Posted by: faithful | July 29, 2007

lipodema/lipoedema

Lipodema                        Lipedema                Lipoedema

It is written in many ways but it is:

a generally thought to be an abnormal deposition of subcutaneous fat with anassociated oedema.
It occurs spontaneously and is characterised by enlargement of both legsfrom below the waist to the ankles.
Occasionally, it also affects the arms.

Patients find the condition extremely distressing. Despite being identified in 1940,
lipoedema continuesto be poorly understood and is often misdiagnosed.
Little has been done clinically about treating this condition in the past.

Lipoedema – and what you ought to know about it                                                                                                                                                  Print deze paginaHere you will find out everything that you ought to know about lipoedema:
What is lipoedema?
What can I do about it?
How does it make its presence felt?
What are the most frequent symptoms?
What therapy methods are available?
What should the affected patient be aware of?
Frequent symptoms
Lipoedema leads secondarily to a chronic lymph blockage. The fat lobules and fat cells are anchored in the connective tissue where they are surrounded by very small lymphatic and blood vessels. An increase in the fat cells gradually results in the finest lymphatic vessels being pressed shut. In addition, oestrogens (female sex hormones) cause an increase in the storage of fluid in the connective tissue and a loosening of this tissue.
One side-effect of lipoedema is therefore a chronic lymph blockage in the dependent parts of the body and the storage of fluid in a very loose connective tissue. This explains the pains that regularly occur.

Feeling of heaviness in the legs
This is caused by the weight of the increased adipose tissue and the amount of accumulated tissue fluid.

Swollen legs (orthostatic syndrome)
It is mostly during long periods of standing and/or sitting that the accumulation of fluids in the legs increases. The result is a swelling, frequently accompanied by a tendency to swell in the (otherwise not affected) feet. People affected by this often say that they have trouble putting their shoes on in the afternoon.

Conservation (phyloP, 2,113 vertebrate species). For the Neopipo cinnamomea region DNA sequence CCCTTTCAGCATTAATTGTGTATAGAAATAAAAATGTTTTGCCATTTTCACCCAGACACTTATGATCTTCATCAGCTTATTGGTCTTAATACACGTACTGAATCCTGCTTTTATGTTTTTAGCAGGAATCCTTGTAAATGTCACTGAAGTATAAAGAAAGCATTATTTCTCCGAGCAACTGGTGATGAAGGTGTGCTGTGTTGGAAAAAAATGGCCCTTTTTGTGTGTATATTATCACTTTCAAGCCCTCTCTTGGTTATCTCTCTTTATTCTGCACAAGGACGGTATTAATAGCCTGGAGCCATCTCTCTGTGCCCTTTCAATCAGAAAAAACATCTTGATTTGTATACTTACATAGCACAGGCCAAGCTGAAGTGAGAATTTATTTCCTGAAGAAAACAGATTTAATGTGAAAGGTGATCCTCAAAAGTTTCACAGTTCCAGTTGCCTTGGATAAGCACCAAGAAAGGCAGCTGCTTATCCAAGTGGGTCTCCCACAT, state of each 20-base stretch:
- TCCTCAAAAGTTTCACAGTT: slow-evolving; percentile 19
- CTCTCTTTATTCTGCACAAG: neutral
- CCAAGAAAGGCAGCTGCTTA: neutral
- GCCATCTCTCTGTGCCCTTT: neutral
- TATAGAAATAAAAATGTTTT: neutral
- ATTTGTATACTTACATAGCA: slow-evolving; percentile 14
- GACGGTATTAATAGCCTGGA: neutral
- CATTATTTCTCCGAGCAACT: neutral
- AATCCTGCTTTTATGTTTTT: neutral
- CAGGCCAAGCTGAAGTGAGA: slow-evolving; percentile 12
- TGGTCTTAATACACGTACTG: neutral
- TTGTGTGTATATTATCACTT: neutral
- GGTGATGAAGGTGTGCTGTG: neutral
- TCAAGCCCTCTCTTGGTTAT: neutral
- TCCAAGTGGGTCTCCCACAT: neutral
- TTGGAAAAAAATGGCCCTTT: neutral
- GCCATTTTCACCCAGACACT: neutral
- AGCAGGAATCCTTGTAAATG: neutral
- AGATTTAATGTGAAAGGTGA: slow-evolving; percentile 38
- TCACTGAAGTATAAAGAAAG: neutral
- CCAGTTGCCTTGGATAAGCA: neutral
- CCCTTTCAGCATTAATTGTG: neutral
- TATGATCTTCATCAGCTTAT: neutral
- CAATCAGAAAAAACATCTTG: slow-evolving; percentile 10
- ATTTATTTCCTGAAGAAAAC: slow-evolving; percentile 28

Orange skin phenomenon and cellulitis
Caused by the special structure of the connective tissue and the loosening of this tissue.

Increase in the occurrence of bruises (haematomas) in the affected parts of the body (even at the slightest inducement)
The reasons for this are:- pressure on the blood-vessels by the fat cells; a lack of anchoring of the small capillaries in the connective tissue, which results in them tearing when affected by the pull of gravity.

Considerable pain in the legs; painful sensitivity to touch
The continued development (chronification) of the lymph blockage leads to a hardening of the tissue (induration), which can be extremely sensitive to touch and very painful.

Early occurrence of degenerative changes in the joints and arthroses
Especially in the knee (because of wrongly placed stress and excess weight).

Function of arteries, veins, and lymphatic vessels
red = arteries
blue = veins
yellow = lymphatic vessels
Blood is pumped along the arteries right down to the big toe. 90% of the blood flows back to the heart through the veins.
The remaining 10% is carried back along the second return flow system, the lymphatic vessels, to the main circulatory system.


Lymphatic vessels
Lymph fluid is absorbed from the lymphatic vessels by small pores and pumped upwards.

Constriction of the lymphatic vessels
Constriction of the lymphatic vessels by an increased fat deposit. The return flow of the lymphatic vessels is thus blocked
.

                                                            

Classification of the lipoedema  (5 types)

Type I
Type Ia: without pain
Type Ib: with pain
Increase of the adipose tissue in the region of the pelvis and the backside (jodhpurs phenomenon)

Type II
Type IIa: without pain
Type IIb: with pain
The lipoedema goes as far down as the knees

 

Type III
Type IIIa: without pain
Type IIIb: with pain
Marked clinical picture of a lipoedema from the hips down to the  ankle (Suaven trousers phenomenon)